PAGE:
Training Bands

Discussion in 'The Rehearsal Room' started by jpbray, Sep 7, 2004.

  1. jpbray

    jpbray Member

    Banding like all other voluntary organisations is cyclical. When a band is on the up and things are going well, should a band then start looking to establishing a training band or look to bolster up what it already has.
     
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  3. Good question. I'd love to be in a position to start up a training band (not that the main band doesn't have a lot more learning and improving to do but when do we never!) but I suppose time constraints and senior players availability come into play. Anyone got any ideas/theories about the best way to do this?
     
  4. stevetrom

    stevetrom Well-Known Member

    A training /jinior band can only be a great addition to ANY band whatever its circumstances. It does however come with its own problems.

    We are a 1st Section band with a Junior band and a Taining band and have noticed the following :-

    1. What do you do with 'spare' instruments ? If these are given to junior band members what happens if a new player for the main band needs an instrument ?

    2. If the main band have a contest which conflicts with a junior band job what does the conductor of the junior band (also a player on the main band) do ?

    3. What do you do with players who have out-grown the junior band but are not good enough (or no spaces available) for the main band ?
     
  5. hellraiser

    hellraiser Member

    Can you define a training band for me? Who has one?
     
  6. stevetrom

    stevetrom Well-Known Member

    Well for us :-

    Training Band is for absolute beginners (almost entirely aged 9-11)

    Junior Band is MOSTLY made up of kids aged 12-16 but with occasional older (sometimes many many years older) members

    Senior Band is almost entirely made up of overweight alcaholics !
     
  7. TuTuKu

    TuTuKu Active Member

    Aye, we have a training band for the very young kids, and a Junior Band for 11-15 ish again, like stevetrom, with a few adults who are "junior" players and a Senior Band Which contains everyone good enough to play for it.

    We have the same conductor for all 3 so never have any problems with clashing engagements. The three bands work very closely with one another so that the junior and senior bands are rarely depleted in numbers. However we have problems of our own:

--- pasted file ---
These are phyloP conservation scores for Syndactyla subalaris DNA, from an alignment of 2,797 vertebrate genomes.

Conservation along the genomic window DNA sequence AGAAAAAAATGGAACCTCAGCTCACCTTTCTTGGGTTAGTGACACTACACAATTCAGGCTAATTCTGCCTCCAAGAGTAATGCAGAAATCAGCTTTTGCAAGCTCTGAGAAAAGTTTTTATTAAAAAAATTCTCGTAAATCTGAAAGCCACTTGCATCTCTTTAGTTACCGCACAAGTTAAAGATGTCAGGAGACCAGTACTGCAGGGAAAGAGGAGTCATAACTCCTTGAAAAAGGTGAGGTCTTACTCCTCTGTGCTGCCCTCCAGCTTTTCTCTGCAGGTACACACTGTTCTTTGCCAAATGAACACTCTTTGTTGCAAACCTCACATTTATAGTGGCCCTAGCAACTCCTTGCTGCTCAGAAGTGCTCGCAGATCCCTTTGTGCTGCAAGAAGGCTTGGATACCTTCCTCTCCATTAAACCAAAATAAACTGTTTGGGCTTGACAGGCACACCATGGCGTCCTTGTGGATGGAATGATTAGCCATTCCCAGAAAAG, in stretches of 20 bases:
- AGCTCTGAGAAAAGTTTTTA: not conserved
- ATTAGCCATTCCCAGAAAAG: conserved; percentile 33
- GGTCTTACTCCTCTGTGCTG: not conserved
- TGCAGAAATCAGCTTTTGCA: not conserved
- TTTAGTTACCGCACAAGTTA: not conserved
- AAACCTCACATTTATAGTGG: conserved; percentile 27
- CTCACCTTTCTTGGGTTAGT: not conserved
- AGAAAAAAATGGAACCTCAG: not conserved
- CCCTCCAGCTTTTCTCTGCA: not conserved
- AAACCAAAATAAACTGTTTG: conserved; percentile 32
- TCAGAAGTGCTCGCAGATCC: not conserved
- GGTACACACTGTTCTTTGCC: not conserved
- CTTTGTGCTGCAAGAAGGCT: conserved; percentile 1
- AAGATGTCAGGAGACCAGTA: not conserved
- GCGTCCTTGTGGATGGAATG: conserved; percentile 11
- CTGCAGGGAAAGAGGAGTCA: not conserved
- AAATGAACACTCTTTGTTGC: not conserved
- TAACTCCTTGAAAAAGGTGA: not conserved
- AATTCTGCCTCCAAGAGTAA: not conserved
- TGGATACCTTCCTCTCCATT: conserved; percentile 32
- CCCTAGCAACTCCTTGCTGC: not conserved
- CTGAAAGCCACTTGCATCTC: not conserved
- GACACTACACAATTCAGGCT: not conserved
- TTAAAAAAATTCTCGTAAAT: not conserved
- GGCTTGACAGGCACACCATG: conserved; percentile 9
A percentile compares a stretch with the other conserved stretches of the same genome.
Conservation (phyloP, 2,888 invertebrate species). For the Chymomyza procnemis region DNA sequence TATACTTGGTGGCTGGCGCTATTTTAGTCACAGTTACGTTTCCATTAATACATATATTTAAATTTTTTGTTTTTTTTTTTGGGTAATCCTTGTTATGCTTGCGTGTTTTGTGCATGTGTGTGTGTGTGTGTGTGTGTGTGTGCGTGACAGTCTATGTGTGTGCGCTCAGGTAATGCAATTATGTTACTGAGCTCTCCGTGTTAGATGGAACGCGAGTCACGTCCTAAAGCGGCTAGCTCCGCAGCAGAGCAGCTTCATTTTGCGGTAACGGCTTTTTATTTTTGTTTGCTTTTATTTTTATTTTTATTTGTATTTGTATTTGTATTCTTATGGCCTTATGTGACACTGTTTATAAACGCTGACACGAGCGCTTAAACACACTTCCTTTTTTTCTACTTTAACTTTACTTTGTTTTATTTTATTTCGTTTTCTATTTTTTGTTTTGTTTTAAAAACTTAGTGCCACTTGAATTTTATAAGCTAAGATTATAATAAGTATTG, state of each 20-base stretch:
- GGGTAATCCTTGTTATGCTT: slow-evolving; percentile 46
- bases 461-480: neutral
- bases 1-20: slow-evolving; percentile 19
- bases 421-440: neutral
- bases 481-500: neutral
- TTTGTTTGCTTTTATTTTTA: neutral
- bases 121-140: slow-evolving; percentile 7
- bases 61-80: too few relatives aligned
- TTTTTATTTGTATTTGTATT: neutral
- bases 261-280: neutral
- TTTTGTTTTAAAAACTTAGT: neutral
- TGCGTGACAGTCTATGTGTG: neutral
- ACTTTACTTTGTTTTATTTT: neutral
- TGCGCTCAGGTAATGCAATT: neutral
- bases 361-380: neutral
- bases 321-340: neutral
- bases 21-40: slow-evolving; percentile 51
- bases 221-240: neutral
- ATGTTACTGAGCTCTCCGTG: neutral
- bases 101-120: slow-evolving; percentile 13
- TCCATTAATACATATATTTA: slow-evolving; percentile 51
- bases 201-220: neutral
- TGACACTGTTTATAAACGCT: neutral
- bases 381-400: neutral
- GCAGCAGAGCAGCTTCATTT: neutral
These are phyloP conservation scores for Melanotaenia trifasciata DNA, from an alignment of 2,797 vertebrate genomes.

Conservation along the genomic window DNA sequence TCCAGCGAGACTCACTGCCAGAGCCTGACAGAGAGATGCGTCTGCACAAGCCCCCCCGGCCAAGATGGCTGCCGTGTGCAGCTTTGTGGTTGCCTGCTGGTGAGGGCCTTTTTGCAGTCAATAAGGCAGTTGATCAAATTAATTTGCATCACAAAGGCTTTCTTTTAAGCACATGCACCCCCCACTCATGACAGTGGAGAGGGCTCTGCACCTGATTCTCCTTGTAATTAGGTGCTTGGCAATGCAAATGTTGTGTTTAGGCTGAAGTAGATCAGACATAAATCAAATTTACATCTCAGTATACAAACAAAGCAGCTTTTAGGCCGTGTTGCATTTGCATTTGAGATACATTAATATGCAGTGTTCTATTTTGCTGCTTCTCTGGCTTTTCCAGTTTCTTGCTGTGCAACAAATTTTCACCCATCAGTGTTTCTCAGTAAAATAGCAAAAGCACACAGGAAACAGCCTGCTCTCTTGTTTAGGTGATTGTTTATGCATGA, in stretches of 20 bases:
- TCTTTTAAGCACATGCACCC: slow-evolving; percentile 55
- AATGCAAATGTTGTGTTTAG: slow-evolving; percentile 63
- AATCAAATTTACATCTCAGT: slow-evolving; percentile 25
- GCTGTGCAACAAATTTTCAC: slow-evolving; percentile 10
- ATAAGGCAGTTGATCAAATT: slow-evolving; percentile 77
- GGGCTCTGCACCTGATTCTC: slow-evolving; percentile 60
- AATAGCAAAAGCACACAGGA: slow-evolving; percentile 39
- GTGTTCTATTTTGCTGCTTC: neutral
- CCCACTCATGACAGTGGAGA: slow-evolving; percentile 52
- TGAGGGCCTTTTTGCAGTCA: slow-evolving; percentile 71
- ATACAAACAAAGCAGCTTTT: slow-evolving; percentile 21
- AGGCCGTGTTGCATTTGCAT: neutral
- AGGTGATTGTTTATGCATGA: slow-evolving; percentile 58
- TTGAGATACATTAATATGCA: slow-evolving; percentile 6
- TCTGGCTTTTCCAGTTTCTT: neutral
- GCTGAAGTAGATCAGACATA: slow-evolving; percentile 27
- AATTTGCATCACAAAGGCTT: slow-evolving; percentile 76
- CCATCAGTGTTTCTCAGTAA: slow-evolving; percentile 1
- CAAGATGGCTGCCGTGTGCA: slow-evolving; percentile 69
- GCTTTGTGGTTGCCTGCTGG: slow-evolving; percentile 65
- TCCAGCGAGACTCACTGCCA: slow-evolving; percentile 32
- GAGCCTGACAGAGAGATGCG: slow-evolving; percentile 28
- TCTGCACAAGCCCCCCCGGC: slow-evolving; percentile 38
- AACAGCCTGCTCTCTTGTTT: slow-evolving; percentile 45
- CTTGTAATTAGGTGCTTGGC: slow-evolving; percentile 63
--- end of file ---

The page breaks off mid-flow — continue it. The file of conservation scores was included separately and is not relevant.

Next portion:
- The senior band only contains 8 or 9 players that do not take any part in the Junior Band, the older juniors, people aged 16-19 who have moved out of the junior band are always asked to return to help out at the junior's engagements as many of the kids don't have the stamina to last a full job.

    - As most of the senior band consists of "home-grown" players that have moved up through the junior bands, we lose all our best players when they move away to university. This means that the standard of the Senior Band never really improves.

    I don't feel that there's much we can do about the latter without changing the whole set up of the band and attracting more adults to come (which there are a shrtage of in the area).

    To answer the original question (!) i do think Training & Junior bands are a good idea as they always guarantee that the senior band is full.

    I believe that sustainability is the key to a band's long term sucess

    Edit: Getting rid of the typos!
     
    Last edited: Sep 7, 2004
  8. mikelyons

    mikelyons Supporting Member

    It doesn't matter how big or small your training/junior band is, you should always look to have one.

    You should plan to keep older instruments specifically for them to use - when you replace worn out ones, have them reconditioned so that kids can use them.

    Form a good relationship with local schools, that's your best source of new players. Don't worry if one or two get poached by other local bands, try to keep them happy so that they will want to continue with you. You will always lose a few but it's not important in the great scheme of things.